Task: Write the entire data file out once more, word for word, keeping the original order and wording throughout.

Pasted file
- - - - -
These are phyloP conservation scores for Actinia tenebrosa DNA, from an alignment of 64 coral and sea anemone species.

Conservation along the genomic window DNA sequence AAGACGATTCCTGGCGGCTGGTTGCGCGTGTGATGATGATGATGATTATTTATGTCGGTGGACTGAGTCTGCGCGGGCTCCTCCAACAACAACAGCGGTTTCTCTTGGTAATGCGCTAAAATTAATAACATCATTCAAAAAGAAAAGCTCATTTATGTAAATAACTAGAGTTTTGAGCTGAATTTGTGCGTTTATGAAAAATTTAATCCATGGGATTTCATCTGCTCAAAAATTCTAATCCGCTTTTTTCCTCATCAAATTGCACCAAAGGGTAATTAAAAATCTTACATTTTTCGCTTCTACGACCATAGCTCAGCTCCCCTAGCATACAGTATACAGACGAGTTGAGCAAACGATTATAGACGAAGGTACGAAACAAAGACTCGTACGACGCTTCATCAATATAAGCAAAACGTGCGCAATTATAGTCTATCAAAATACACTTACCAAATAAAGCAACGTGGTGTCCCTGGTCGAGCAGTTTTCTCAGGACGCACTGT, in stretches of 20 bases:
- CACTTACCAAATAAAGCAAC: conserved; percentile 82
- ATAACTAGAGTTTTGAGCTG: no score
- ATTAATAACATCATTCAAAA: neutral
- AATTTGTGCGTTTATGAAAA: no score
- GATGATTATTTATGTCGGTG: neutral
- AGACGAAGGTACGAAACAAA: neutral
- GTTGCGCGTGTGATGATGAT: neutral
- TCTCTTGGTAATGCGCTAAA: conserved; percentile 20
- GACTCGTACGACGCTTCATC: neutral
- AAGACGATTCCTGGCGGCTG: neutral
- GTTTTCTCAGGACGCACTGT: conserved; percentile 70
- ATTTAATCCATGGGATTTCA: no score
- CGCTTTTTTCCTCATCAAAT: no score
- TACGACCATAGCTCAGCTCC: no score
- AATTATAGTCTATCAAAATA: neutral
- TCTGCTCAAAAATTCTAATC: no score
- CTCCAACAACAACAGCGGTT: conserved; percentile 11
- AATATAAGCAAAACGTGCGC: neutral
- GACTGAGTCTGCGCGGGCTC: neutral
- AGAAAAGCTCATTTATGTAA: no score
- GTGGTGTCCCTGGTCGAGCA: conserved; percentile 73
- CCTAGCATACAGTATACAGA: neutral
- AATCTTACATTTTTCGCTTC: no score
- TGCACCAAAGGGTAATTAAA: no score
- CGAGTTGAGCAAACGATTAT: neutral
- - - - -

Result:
These are phyloP conservation scores for Actinia tenebrosa DNA, from an alignment of 64 coral and sea anemone species.

Conservation along the genomic window DNA sequence AAGACGATTCCTGGCGGCTGGTTGCGCGTGTGATGATGATGATGATTATTTATGTCGGTGGACTGAGTCTGCGCGGGCTCCTCCAACAACAACAGCGGTTTCTCTTGGTAATGCGCTAAAATTAATAACATCATTCAAAAAGAAAAGCTCATTTATGTAAATAACTAGAGTTTTGAGCTGAATTTGTGCGTTTATGAAAAATTTAATCCATGGGATTTCATCTGCTCAAAAATTCTAATCCGCTTTTTTCCTCATCAAATTGCACCAAAGGGTAATTAAAAATCTTACATTTTTCGCTTCTACGACCATAGCTCAGCTCCCCTAGCATACAGTATACAGACGAGTTGAGCAAACGATTATAGACGAAGGTACGAAACAAAGACTCGTACGACGCTTCATCAATATAAGCAAAACGTGCGCAATTATAGTCTATCAAAATACACTTACCAAATAAAGCAACGTGGTGTCCCTGGTCGAGCAGTTTTCTCAGGACGCACTGT, in stretches of 20 bases:
- CACTTACCAAATAAAGCAAC: conserved; percentile 82
- ATAACTAGAGTTTTGAGCTG: no score
- ATTAATAACATCATTCAAAA: neutral
- AATTTGTGCGTTTATGAAAA: no score
- GATGATTATTTATGTCGGTG: neutral
- AGACGAAGGTACGAAACAAA: neutral
- GTTGCGCGTGTGATGATGAT: neutral
- TCTCTTGGTAATGCGCTAAA: conserved; percentile 20
- GACTCGTACGACGCTTCATC: neutral
- AAGACGATTCCTGGCGGCTG: neutral
- GTTTTCTCAGGACGCACTGT: conserved; percentile 70
- ATTTAATCCATGGGATTTCA: no score
- CGCTTTTTTCCTCATCAAAT: no score
- TACGACCATAGCTCAGCTCC: no score
- AATTATAGTCTATCAAAATA: neutral
- TCTGCTCAAAAATTCTAATC: no score
- CTCCAACAACAACAGCGGTT: conserved; percentile 11
- AATATAAGCAAAACGTGCGC: neutral
- GACTGAGTCTGCGCGGGCTC: neutral
- AGAAAAGCTCATTTATGTAA: no score
- GTGGTGTCCCTGGTCGAGCA: conserved; percentile 73
- CCTAGCATACAGTATACAGA: neutral
- AATCTTACATTTTTCGCTTC: no score
- TGCACCAAAGGGTAATTAAA: no score
- CGAGTTGAGCAAACGATTAT: neutral